Belief ‘about the traditional definition of marriage…should never be part of the government’s decision-making process…’
(Quin Hillyer, Liberty Headlines) Braving the gods of political correctness again, U.S. Sen. Mike Lee of Utah on Thursday reintroduced the First Amendment Defense Act (FADA), which he says is designed to “prevent the federal government from discriminating against individuals or institutions based on their beliefs about marriage.”
In a press release, Lee explained that the act:
Prohibits the federal government from taking adverse action against individuals or institutions based on their definition of marriage or beliefs about premarital sex.
It creates a cause of action in federal court for individuals or institutions that have been discriminated against by the government.
Plaintiffs can seek injunctive relief, declaratory relief, and compensatory damages.
The bill originated as a response to testimony from Barack Obama’s solicitor general during the 2015 same-sex marriage case of Obergefell v. Hodges.
The government’s top lawyer said then that (as accurately paraphrased by Lee) “if the Court found a constitutional right to same-sex marriage, the IRS might subsequently deny tax-exempt status to any religious school that wanted to continue operating in accordance with their belief in the traditional definition of marriage.”
The court did indeed require a nationwide legal redefinition of marriage, so Lee’s bill would ward off this tacit threat uttered by the then-solicitor.
That idea of protecting religious rights within a traditionalist faith organization has the political Left up in arms.
The Huffington Post quickly published an article headlined “GOP Senator Reintroduces Bill to Protect Discrimination Against LGBTQ People [emphasis added].”
The Human Rights Campaign’s David Stacy told HuffPo that “Supporters of this legislation are using religious liberty as a sword to hurt LGBTQ families.”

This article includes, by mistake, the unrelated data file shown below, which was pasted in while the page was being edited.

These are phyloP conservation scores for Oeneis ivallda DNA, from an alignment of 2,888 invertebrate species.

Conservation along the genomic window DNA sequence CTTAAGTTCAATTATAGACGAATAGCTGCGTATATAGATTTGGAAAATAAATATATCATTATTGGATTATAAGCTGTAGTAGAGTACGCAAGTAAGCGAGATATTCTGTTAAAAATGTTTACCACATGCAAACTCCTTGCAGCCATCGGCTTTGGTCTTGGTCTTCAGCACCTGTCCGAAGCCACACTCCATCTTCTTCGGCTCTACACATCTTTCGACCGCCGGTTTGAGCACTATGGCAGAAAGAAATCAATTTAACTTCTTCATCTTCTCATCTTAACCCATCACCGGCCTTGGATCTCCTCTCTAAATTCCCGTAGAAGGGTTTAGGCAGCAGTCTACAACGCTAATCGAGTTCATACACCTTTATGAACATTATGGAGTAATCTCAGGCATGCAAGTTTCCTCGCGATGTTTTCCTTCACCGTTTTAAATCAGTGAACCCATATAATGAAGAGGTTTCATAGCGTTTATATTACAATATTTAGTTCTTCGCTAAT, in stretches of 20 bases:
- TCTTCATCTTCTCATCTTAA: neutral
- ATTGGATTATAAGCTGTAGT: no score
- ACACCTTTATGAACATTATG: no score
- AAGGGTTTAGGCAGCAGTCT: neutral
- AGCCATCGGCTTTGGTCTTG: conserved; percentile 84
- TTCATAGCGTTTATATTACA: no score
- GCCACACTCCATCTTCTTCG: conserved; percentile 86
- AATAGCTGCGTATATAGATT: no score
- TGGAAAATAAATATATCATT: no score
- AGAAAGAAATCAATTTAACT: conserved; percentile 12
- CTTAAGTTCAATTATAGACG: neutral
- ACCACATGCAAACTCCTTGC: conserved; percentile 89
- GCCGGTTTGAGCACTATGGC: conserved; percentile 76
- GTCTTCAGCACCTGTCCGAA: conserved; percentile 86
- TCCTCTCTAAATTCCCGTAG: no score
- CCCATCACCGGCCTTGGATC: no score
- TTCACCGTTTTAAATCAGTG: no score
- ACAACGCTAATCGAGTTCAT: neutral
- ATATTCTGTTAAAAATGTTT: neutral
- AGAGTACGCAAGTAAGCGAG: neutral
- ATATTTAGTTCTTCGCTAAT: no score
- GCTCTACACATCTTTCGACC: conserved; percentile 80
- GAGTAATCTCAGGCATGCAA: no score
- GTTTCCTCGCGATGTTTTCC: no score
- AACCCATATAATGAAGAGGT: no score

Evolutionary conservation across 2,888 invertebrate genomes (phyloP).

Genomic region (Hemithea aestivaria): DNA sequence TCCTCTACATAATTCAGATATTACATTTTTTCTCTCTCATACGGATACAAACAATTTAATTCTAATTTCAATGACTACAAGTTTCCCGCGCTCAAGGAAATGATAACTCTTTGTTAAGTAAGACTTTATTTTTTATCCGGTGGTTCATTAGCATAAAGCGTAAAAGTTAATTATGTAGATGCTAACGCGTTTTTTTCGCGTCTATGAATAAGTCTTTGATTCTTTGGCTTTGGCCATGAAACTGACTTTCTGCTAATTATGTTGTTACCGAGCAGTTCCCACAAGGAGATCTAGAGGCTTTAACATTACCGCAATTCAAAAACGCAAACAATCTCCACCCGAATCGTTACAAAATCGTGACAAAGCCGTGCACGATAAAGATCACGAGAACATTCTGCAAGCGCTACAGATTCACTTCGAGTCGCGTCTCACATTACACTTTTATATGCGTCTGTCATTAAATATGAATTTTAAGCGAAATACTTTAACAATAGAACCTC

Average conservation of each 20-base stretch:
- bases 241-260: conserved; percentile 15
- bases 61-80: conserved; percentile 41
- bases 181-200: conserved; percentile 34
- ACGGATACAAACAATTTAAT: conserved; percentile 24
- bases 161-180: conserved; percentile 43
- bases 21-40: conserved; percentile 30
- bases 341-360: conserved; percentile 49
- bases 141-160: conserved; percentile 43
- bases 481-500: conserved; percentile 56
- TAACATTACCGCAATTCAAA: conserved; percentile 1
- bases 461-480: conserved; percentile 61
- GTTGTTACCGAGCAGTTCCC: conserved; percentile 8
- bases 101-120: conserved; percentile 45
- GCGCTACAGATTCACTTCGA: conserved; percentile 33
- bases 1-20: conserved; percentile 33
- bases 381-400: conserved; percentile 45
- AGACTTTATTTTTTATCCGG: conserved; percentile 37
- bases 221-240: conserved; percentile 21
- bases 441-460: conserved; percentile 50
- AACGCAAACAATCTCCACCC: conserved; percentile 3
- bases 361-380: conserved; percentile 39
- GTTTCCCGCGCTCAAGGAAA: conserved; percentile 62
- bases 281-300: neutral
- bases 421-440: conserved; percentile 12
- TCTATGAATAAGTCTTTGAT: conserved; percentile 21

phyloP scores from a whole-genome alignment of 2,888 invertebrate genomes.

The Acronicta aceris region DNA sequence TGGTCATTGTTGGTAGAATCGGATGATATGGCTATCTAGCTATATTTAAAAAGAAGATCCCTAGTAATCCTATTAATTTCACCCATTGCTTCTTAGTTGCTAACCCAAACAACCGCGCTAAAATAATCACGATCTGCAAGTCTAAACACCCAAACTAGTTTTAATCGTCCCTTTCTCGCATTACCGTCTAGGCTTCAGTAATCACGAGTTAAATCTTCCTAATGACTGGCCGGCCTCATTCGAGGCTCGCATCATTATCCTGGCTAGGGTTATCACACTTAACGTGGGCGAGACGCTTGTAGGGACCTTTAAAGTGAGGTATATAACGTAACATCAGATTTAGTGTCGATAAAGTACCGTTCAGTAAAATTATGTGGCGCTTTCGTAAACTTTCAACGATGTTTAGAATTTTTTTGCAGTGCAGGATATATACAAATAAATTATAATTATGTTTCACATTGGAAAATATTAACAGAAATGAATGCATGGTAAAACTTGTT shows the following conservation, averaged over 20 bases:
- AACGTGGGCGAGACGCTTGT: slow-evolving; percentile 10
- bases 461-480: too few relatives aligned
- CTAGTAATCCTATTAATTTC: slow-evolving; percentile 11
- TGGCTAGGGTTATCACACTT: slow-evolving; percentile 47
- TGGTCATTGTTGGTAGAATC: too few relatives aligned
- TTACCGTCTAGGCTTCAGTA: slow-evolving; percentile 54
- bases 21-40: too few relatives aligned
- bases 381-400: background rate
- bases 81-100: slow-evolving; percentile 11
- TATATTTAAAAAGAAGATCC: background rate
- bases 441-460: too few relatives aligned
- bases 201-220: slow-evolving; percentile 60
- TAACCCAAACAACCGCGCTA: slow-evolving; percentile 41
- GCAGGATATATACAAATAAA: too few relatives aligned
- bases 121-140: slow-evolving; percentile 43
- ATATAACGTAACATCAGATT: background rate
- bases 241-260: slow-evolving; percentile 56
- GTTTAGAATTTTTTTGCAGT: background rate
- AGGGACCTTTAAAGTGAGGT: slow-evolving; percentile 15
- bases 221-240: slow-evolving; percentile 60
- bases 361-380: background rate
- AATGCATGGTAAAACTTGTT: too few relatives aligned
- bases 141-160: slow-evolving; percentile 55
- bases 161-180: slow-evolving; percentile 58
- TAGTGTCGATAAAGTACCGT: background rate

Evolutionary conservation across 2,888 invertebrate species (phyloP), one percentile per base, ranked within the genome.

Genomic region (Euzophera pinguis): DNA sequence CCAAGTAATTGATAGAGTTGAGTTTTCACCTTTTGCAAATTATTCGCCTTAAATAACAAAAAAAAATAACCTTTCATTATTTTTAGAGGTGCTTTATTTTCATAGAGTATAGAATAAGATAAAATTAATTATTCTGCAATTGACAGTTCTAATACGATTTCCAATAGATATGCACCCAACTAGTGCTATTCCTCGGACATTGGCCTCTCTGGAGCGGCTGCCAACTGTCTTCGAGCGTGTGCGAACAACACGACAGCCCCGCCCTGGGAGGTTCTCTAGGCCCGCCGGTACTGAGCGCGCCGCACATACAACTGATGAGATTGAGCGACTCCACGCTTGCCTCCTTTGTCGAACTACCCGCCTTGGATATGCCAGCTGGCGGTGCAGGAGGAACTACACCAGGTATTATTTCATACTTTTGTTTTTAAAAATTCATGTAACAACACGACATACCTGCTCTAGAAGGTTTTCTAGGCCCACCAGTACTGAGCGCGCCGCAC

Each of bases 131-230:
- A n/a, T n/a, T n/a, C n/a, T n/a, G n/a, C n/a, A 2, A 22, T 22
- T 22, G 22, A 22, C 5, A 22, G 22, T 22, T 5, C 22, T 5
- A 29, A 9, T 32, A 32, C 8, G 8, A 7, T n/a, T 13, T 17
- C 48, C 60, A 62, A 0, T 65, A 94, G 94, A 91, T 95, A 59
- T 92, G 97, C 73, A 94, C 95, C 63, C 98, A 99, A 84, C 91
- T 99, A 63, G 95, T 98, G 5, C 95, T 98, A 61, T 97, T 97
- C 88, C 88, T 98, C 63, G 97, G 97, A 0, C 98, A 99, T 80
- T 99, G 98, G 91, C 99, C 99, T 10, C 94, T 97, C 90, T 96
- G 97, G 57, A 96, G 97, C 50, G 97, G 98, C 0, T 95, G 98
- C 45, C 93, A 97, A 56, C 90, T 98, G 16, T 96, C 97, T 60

Lee said the charge is absurd, and hastens to note that his bill would not alter public accommodations law, employment law, or housing-discrimination law, nor would it alter federal protections for same-sex couples.
But it would protect the faith-based institutions to abide by their own beliefs, and to advocate the same.
“What an individual or organization believes about the traditional definition of marriage is not – and should never be – a part of the government’s decision-making process when distributing licenses, accreditations, or grants… [or] maintaining their occupation or their tax status.”
When the bill was first introduced in 2016, the leftist Media Matters called it an “attack on LGBT rights,” and Slate’s Mark Joseph Stern fulminated that “it would instantly revoke every federal gay rights measure ever passed and pre-emptively nullify any future measures” – but they provided little realistic evidence for such incendiary rhetoric.
Roger Severino of the conservative Heritage Foundation defended it strongly in a column in the Daily Signal.
He refuted the scaremongering by noting, succinctly, that “FADA only prevents … imposition of tax penalties, not every penalty in federal law. Most of the criticisms of FADA, including the most fantastical ones, vanish once this is understood.”
Furthermore, Severino noted, “The Supreme Court itself said that the belief in marriage as the union of one man and one woman is grounded in ‘decent and honorable religious or philosophical premises,’ not on discrimination,” he wrote.
“FADA respects this truth and gives life to the best of our traditions of tolerance and religious freedom.”
As Lee’s press release notes, the bill is co-sponsored by 21 other senators.
They include Sens. Marco Rubio (R-FL), Mike Crapo (R-ID), Orrin Hatch (R-UT), Jim Inhofe (R-OK), Roger Wicker (R-MS) Roy Blunt (R-MO), Jim Risch (R-ID), , John Thune (R-SD), Mike Enzi (R-WY), Ron Johnson (R-WI), Mike Rounds (R-SD), John Barrasso (R-WY), Ben Sasse (R-NE), John Hoeven (R-ND), David Perdue (R-GA), Tim Scott (R-SC), Rand Paul (R-KY), Tom Cotton (R-AR), John Boozman (R-LA), Ted Cruz (R-TX), and Jerry Moran (R-KS).
“The First Amendment was designed to empower speech, not silence it,” said Cruz in a statement. “It protects all religious beliefs, without attempting to undermine them.
“This bill will ensure no individual or institution will have to fear discrimination from the federal government for their beliefs, and I am proud to join Sen. Lee and my colleagues in this effort.”